My five hundred favorite films (1940-2014)
The House by the Cemetery
Read the fine print. You may have just mortgaged your life.
A deranged killer lives in the basement of an old mansion and pops out occasionally to commit grisly murders that include be-headings.
Film #19 of my Hoop-tober Horror Challenge!
"Mae, time to go home and remember your manners. Now that Bob is staying with us, be sure to treat him like a Freudstein. For other guests are surely destined to drop in."
For the first time in my life, I feel like I truly understand Italian horror.
That's not to say that I haven't enjoyed it in the past, because I have - I love Deep Red, Black Sunday, Demons, Lisa and the Devil, Zombi 2, The Beyond, I've been meaning to watch StageFright: Aquarius for...forever. I'm not saying that I'm a Tenured Expert in All Things Italian Horror, because I haven't seen a lot other than the "big" names, but it's…
Ann? Mommy says you're not dead. Is that true?
When watching Italian horror films from the 70s and 80s you have to be forgiving of the English dubbing, some more then others, because if you don't you WILL miss out on some of the greatest films the genre has to offer.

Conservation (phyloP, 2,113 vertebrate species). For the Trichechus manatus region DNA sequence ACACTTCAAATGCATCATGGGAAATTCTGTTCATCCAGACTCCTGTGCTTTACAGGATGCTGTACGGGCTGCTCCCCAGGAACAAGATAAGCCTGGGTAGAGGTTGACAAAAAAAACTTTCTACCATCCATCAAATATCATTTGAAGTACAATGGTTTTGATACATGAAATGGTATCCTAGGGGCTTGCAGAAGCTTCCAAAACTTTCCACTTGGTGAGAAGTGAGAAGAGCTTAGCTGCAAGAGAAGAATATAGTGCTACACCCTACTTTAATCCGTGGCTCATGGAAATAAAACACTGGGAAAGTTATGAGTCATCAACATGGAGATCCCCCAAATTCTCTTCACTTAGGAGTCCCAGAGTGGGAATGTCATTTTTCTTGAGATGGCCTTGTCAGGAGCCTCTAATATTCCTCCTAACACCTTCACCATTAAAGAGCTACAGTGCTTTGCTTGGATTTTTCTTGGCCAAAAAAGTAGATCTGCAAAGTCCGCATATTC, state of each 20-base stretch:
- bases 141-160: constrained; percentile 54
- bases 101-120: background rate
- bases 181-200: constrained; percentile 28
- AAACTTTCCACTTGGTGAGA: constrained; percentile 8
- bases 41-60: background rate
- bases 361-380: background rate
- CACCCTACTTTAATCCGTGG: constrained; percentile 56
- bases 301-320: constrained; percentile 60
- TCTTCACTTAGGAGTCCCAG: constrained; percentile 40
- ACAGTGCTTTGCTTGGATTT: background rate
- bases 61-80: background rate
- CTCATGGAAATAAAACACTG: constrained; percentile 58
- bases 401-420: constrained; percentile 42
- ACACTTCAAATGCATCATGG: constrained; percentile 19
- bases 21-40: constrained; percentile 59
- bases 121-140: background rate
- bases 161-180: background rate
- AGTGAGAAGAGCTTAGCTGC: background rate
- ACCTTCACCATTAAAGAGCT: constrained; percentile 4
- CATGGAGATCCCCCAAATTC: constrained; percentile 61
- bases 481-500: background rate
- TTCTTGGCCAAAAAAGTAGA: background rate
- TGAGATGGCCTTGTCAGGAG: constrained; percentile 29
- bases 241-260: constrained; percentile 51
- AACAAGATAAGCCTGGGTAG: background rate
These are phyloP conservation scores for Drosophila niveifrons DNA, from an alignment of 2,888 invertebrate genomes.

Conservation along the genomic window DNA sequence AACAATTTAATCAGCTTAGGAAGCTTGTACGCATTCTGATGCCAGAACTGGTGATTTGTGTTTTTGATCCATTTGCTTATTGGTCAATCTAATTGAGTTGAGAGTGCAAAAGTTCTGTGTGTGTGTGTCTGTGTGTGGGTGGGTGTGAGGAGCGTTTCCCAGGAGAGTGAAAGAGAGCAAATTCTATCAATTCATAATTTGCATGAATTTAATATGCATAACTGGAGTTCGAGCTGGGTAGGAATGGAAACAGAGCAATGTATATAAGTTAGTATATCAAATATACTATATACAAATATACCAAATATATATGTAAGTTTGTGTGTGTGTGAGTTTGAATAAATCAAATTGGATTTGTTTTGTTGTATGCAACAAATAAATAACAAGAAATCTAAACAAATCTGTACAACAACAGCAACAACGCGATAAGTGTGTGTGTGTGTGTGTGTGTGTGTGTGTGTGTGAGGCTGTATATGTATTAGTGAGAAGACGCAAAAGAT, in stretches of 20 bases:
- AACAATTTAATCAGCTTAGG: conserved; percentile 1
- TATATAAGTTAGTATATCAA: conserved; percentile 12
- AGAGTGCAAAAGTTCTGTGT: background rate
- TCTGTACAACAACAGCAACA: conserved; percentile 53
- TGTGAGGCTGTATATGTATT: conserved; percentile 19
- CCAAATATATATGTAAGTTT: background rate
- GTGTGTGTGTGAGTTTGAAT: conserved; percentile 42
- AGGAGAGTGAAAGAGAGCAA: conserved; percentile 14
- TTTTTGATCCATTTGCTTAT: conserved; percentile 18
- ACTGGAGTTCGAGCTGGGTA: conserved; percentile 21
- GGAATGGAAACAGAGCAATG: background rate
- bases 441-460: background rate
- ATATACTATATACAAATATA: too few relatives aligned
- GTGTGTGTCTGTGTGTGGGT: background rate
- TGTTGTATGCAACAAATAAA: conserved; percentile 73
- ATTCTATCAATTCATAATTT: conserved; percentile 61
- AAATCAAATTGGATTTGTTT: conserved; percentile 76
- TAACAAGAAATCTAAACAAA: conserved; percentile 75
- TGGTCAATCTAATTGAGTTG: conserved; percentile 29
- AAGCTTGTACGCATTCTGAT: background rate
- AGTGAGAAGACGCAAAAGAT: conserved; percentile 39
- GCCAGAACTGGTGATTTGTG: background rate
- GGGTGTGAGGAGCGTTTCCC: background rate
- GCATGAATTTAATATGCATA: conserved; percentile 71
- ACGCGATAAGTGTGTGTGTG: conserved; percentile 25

Now it's come to my attention over the years, that more often then not, children are dubbed by adults painfully trying to imitate a child's voice. This is such a film and young Bob Boyle is voiced by someone who must of had one fucked up childhood.
The shrill high pitched voice coming out of this child's mouth is stuff nightmares are made from and we are…
The third film in Fulci's thematic Gates of Hell trilogy, The House by the Cemetary takes the complete opposite approach from The Beyond and offers up a really chilling horror film.
This movie is all about atmosphere. As we follow a couple, played by Paolo Malco and Gates of Hell trilogy favorite Catriona MacColl, after they move into a new home in an idyllic New England town, Fulci shows that he knows how to deliver tension without relying on gore. We get shots that move incredibly slow as to increase the tension without feeling like they're slow. We get mood written all over the place and it's all in the camerawork. One thing I…
The Horror genre is one of the most traditional and broad movie genres that exist; you can pick a few movies universally regarded as horror but never find anything really defining among them; it crosses paths with drama, thriller, action, romance and even comedy.
However, there is a particular category, if I can even say it that way, of horror movies that I consider the purest form of horror in cinema, and "The House by the Cemetery" is one of those movies; Not only The House by the Cemetery, but the whole Gates of Hell trilogy by Lucio Fulci.
The reason why I consider them to be the purest form of Horror is how the combine physical and psychological horror,…
A very strong entry in Lucio Fulci's zombie Quartet, It plays out almost as a slasher,and indeed add the haunted house subgenre into that as well. Overall Atmosphere was fantastic, coupled with quite abit of gore, This is not as action packed as say, The Beyond and City Of The Living Dead. A great slow burner, highely recomended!
I think I officially prefer Argento's work to that of Fulci and Bava. Just saying.